It is subjectivism for the Bible, according to the view, is not from cover to cover the objective Word of God. Whether it is the Word of God depends entirely on the subject that reads or hears the Bible. If, reading a certain passage of Scripture, the reader hears the Word of God speaking to him, that passage is, to him, the Word of God; if he does not so hear the Word of God in and through that particular passage ―well, then it simply is not the Word of God. One may hear the Word of God in Gen. 1 and believe that God created the world in six days; another may not hear the Word of God in this chapter and believe the theory of evolution. One may hear the Word of God when it speaks of the fact that Jesus was born of a virgin; another may not hear this Word of God and deny the virgin-birth. One may hear the Word of God in the Bible when it speaks of the fact that Jesus is the Son of God and that He died for our sins; another may not hear this Word of God and maintain that Jesus was the Son of God in the same sense that we all are children of God. It is evident that in this way we have no Word of God in the Bible left. 

No wonder that the same Dr. Jones could write: “Let us be careful not to set Jesus off from all other revelations of God . . . he was one in whom sonship of God had been perfected.” It is evident that Dr. Jones did not hear the Word of God in the Bible that speaks of His unique sonship. 

Again, it is also evident that Dr. Jones never heard the Word of God in the Bible when it speaks of Christ’s death as atoning. For, in the same book she writes (I quote from Christianity Today): 

“With all its goodness and beauty, the life of Jesus ended in the most ignominious death that could be inflicted upon man in his day. He was condemned to be executed, publicly, by crucifixion. How can we interpret this fact to boys and girls? Of course, we shall not tell the little children about the crucifixion of Jesus . . . but after they go to school we could not keep it from them even if we would; so we must be prepared to interpret it to them. The basis of our interpretation must be the fact that people suffer for being good as well as for being bad.”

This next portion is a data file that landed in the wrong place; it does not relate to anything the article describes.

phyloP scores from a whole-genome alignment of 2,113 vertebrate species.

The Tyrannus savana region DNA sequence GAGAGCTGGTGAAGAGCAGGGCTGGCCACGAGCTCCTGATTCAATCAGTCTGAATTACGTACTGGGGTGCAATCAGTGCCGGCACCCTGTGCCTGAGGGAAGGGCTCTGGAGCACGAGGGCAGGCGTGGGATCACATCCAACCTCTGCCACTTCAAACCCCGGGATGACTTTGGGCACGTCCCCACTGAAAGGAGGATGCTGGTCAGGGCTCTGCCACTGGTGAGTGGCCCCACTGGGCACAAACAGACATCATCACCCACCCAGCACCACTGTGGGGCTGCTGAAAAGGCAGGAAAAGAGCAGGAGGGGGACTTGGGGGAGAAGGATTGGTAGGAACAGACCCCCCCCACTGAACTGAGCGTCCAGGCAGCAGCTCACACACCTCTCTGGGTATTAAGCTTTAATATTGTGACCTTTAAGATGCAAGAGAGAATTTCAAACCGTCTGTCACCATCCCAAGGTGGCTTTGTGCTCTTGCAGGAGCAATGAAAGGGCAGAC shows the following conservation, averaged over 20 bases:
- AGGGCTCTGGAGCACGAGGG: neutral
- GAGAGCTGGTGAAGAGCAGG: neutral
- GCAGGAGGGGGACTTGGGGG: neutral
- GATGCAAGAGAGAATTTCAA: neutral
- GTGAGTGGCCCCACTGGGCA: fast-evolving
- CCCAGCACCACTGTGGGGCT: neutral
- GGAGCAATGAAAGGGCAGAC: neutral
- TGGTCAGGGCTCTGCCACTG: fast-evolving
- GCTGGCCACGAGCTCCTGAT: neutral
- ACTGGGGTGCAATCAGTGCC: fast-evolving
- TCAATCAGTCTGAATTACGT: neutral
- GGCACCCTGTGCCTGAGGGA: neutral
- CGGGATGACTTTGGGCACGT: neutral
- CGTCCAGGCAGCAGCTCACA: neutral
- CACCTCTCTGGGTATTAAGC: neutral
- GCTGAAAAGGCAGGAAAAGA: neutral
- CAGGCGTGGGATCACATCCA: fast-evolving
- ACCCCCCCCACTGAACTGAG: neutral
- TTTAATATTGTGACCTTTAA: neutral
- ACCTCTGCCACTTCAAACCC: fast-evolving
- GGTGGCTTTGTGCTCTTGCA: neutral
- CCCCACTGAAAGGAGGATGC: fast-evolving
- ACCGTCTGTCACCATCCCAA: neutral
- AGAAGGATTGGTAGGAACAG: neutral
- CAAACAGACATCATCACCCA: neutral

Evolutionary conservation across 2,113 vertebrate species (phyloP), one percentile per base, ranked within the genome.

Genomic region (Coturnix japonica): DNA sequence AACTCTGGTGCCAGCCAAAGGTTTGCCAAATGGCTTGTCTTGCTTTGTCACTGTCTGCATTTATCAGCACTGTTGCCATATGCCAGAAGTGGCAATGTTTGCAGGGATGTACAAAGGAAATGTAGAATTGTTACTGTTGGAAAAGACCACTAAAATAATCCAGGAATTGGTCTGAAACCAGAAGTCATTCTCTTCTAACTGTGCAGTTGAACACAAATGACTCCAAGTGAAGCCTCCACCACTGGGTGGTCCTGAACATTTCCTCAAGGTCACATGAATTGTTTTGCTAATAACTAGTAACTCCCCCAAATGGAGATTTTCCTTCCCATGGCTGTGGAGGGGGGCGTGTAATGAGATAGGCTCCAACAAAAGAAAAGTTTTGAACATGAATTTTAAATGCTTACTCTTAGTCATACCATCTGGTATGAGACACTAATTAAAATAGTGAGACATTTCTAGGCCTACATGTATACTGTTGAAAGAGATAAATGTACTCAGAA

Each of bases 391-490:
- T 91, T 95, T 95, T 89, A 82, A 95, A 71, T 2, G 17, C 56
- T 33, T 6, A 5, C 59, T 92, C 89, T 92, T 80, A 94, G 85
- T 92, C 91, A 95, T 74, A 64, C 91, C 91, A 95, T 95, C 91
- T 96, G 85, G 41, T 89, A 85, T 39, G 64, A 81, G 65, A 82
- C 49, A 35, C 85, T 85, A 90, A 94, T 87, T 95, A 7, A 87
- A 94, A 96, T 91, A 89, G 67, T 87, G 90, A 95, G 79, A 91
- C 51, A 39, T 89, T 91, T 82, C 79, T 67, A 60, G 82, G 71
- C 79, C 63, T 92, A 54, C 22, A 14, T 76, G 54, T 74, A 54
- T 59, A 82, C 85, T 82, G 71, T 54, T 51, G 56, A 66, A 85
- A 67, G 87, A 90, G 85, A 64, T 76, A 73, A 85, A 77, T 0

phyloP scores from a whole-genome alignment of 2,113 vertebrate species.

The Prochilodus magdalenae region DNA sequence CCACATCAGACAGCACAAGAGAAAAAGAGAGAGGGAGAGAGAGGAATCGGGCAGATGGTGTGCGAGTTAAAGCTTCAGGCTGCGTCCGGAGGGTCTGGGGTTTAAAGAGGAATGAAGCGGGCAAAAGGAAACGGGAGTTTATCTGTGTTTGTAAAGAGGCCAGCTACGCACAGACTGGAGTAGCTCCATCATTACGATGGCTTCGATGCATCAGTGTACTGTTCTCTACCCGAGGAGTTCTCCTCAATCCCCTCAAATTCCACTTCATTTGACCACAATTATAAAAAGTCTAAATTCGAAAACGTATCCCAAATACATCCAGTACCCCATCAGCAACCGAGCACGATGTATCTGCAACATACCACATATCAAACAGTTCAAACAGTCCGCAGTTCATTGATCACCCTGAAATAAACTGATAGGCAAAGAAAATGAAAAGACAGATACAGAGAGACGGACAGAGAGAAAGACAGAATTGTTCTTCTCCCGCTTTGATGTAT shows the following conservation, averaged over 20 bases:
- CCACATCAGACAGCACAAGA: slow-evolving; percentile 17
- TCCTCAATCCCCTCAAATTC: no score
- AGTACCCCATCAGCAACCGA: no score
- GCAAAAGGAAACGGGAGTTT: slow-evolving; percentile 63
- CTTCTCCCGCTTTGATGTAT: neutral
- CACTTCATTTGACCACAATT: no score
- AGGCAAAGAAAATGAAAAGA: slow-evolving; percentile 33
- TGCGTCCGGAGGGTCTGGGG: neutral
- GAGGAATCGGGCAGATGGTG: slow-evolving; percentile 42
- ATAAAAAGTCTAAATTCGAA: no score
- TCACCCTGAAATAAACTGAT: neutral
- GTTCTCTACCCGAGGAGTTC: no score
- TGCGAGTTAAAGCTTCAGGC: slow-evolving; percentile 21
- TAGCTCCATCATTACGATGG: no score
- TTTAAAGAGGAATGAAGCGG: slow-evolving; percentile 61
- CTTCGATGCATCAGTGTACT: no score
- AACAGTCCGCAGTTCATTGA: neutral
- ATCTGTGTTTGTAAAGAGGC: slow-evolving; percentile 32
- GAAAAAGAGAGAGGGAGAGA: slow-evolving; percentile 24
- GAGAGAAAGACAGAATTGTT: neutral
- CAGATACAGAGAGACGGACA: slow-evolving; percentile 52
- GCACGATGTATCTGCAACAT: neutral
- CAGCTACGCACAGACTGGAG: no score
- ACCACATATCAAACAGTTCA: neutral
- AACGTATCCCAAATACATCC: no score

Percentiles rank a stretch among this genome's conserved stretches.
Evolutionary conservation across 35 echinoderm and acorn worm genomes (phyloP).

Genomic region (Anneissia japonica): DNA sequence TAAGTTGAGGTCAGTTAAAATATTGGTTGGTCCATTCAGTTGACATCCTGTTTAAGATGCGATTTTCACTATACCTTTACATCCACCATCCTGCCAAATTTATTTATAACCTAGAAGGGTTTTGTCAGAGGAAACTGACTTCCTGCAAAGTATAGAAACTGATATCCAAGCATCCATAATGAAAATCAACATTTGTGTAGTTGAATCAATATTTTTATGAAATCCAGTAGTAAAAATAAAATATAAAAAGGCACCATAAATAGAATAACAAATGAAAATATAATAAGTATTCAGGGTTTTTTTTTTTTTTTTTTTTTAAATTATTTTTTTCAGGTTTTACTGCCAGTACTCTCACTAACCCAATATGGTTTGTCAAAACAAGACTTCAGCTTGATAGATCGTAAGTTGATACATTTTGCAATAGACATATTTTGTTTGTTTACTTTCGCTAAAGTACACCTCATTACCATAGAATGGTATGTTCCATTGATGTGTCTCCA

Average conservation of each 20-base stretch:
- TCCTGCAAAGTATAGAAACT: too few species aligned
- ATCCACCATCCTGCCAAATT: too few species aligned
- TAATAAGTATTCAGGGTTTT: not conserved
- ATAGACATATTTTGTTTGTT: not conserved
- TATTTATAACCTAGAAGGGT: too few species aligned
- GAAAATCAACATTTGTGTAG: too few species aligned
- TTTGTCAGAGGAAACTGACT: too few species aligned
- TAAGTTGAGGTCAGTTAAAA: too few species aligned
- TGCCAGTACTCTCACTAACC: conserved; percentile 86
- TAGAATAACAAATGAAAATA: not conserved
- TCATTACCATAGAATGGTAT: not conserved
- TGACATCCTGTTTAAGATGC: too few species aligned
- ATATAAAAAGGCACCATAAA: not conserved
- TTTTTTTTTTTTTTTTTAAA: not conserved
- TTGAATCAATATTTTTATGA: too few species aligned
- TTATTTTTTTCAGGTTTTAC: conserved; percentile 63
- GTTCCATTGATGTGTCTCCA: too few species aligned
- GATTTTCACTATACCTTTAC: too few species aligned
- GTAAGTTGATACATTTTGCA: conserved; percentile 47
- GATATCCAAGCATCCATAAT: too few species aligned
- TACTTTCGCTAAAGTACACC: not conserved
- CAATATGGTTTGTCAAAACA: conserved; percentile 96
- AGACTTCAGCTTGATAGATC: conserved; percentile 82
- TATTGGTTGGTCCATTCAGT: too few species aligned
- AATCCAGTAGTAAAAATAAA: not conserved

This is supposed to be Christian instruction! 

But in reality it is not Christian but heathen! 

In all this so-called “Christian Education” there is no mention of sin and guilt and, therefore, no room for atonement. One may just as well adopt the principles of Buddhism instead of such a Christianity. Jesus is a good man. He lived a beautiful life. It is simply a shame that He died such an ignominious death. We are really ashamed to tell little boys and girls about this death of Jesus. If we could, we would avoid it. The children are all so good and innocent. If we explain this death at all we must only instruct them in the moral lesson that men suffer for being good as well as for being bad! 

No, Dr. Jones has never heard the Word of God in the Bible that speaks of the atoning death of Christ. 

Why not? Certainly not because the Bible does not speak clearly about this central fact. The reason is that she is an unbeliever. But the pity of it is that she is supposed to give leadership in Christian education in the Sunday school. 

No wonder she can write as follows about the resurrection of Christ: “We shall be equally unwise, however, if the story of the resurrection is emphasized to the neglect of the simpler phases of the life of Jesus . . . For a life such as his could not be ended when his body was broken by sinful men. His life has expressed abiding values, deathless love, and so we may teach our children that Jesus lives today, not because of some isolated wonder-inspiring event, but because there was in his life that quality, that spirit, that is of the very essence of eternity.” 

Surely, it is evident from this that Dr. Jones never heard in the Bible the Word of God concerning the resurrection of Christ from the dead in spite of the fact that it is so abundantly attested in Holy Writ.